CompCytogen 5(5): 433–440, doi: 10.3897/CompCytogen.v5i5.1720
Presence of the 54-chromosome common vole (Mammalia) on Olkhon Island (Lake Baikal, East Siberia, Russia), and the occurrence of an unusual X-chromosome variant
S.V. Pavlova1, A.V. Tchabovsky1
1 A.N. Severtsov Institute of Ecology and Evolution, Russian Academy of Sciences, 33 Leninskiy pr., 119071 Moscow, Russia

Corresponding author: S.V. Pavlova (

Academic editor: N. Golub

received 17 June 2011 | accepted 10 October 2011 | Published 22 December 2011

(C) 2011 S.V. Pavlova. This is an open access article distributed under the terms of the Creative Commons Attribution License 3.0 (CC-BY), which permits unrestricted use, distribution, and reproduction in any medium, provided the original author and source are credited.

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We report a new finding of the 54-chromosome sibling species of the common vole in East Siberia - the first description from Olkhon Island (Lake Baikal). The karyotype of a male specimen revealed by routine staining and C-banding demonstrates the unambiguous presence of Microtus rossiaemeridionalis Ognev, 1924 (recently often regarded as as junior synonym of Microtus levis Miller, 1908). Comparison with conspecific specimens from the European part of the species range (from the left bank of the river Volga) shows that the vole of the island population has a smaller X-chromosome due to a reduced quantity of C-positive heterochromatin. This is just the third example of this type of X-chromosome variant with previous cases on an Arctic island (Svalbard) and the West Siberian lowland (Novosibirsk) and the only one on a lake island. Although Microtus rossiaemeridionalis is largely monomorphic in its karyotype, our data show that one specific type of X-chromosome variant is remarkably widespread, though rare.


chromosome sibling species, common voles, Microtus arvalis group , Microtus rossiaemeridionalis, Lake Baikal, X-chromosome


The investigation of intraspecific variability of chromosomes is one of the traditional approaches to study evolutionary processes. Comparative karyological investigations of new and especially extreme localities of widely distributed species are of particular interest (Král et al. 1980).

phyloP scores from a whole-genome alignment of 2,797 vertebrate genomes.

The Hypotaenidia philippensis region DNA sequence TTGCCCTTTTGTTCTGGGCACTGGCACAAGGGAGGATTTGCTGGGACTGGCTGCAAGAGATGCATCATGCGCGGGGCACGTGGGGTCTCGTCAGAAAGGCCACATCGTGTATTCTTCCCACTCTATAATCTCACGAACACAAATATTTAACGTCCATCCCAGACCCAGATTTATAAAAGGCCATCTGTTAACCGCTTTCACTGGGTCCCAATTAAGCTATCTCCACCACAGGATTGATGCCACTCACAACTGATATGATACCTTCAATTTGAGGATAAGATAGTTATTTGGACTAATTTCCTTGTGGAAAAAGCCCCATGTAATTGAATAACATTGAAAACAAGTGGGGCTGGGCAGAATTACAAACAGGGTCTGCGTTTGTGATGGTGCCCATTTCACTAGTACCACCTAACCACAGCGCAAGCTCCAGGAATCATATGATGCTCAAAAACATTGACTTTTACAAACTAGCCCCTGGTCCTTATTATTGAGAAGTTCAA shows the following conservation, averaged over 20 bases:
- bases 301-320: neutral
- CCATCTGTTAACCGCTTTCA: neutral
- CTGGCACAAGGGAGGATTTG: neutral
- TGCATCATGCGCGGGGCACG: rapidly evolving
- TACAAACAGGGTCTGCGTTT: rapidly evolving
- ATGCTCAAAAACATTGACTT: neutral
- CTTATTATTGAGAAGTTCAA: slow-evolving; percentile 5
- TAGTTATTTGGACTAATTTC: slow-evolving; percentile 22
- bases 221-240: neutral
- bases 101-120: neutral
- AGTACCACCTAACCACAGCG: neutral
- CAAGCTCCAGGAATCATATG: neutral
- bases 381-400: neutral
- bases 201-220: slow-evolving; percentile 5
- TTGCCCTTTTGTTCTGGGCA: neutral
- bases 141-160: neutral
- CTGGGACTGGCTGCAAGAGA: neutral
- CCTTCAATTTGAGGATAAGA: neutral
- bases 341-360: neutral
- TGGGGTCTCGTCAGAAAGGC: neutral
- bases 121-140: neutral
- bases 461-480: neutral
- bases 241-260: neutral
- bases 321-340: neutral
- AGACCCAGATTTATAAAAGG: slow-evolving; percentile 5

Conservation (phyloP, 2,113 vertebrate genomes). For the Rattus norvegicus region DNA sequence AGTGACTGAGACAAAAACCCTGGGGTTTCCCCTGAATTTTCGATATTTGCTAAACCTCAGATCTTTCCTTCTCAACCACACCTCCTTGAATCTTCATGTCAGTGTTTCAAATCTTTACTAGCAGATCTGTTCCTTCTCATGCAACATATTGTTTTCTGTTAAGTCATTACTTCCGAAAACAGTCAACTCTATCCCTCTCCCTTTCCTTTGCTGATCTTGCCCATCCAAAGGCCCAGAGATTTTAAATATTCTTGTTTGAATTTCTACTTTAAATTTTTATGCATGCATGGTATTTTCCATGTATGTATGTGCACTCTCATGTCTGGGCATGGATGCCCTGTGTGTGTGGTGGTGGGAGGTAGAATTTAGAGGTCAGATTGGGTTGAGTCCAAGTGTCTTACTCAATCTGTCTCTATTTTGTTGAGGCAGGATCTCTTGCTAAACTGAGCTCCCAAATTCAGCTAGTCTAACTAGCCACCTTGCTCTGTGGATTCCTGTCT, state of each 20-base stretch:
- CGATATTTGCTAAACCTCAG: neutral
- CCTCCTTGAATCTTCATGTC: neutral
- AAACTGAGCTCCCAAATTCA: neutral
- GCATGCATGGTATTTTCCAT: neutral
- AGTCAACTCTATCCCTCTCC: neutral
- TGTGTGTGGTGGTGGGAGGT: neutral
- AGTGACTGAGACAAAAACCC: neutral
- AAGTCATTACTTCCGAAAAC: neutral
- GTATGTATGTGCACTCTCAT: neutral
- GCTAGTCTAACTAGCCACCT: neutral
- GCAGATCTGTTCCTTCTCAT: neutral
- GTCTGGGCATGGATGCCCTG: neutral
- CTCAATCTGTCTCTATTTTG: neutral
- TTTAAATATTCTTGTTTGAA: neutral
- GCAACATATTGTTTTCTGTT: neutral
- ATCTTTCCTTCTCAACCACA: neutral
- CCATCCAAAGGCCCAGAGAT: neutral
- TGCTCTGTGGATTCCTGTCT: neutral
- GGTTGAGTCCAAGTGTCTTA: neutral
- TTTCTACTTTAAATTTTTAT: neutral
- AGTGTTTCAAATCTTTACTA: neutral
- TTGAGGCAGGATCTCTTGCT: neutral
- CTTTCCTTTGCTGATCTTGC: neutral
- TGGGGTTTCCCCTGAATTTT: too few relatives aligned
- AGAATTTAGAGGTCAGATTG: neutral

Since the description of two sibling species in the common vole differing in diploid numbers (2n=46 in Microtus arvalis Pallas, 1779 and 2n=54 in Microtus rossiaemeridionalis Ognev, 1924) (Meyer et al. 1969, 1972, Malygin and Yatsenko 1986, Common Vole: The sibling species 1994) the vast range of the species previously known as Microtus arvalis has been revised to demarcate areas occupied by these new taxa (e.g. Shenbrot and Krasnov 2005). Among karyotypic data on Microtus rossiaemeridionalis, represented localities in its European part of the range (e.g. Král et al. 1980, Common Vole: The sibling species 1994, Meyer et al. 1996) outnumber those from Siberia, where data from no more than a dozen scattered sites are available from the huge Asian territory within the boundaries of the Russian Federation and Kazakhstan (Meyer et al. 1996, Yakimenko and Kryukov 1997).

Here we report one of the easternmost findings of the 54-chromosome karyotype for Microtus rossiaemeridionalis, from an isolated population on Olkhon Island in Lake Baikal.

Materials and methods

Small mammal trapping was conducted in July 2008 in Irkutsk province, East Siberia, on the western shore of Lake Baikal and on Olkhon Island that was separated by a narrow channel (2-5 km in width) from the mainland. A sole adult male of the common vole was live-trapped on Olkhon Island about 800 m from the village of Khalgai (53°42'14"N; 107°31'32"E) at the edge of larch – pine forest, bounded by steppe habitat.

For the cytogenetic comparison, fresh chromosome preparations were prepared in a similar way for 3 specimens, 2 males and 1 female, collected in March 2011 in the European part of the range of the common vole (village of Dyakovka on the left bank of the river Volga, Saratov province: 50°42'54"N; 46°45'52"E). These animals were caught using live-traps on the bushy slope of the right bank of the river Yeruslan, about 400 m from the village and about 2.5 km from the Dyakovsky Forest (Fig. 1). In addition to our data, a recent Siberian collection site (Novosibirsk, West Siberia) is indicated in the distribution map of the Microtus rossiaemeridionalis taken from the official web-site of A.N. Severtsov Institute of Ecology and Evolution (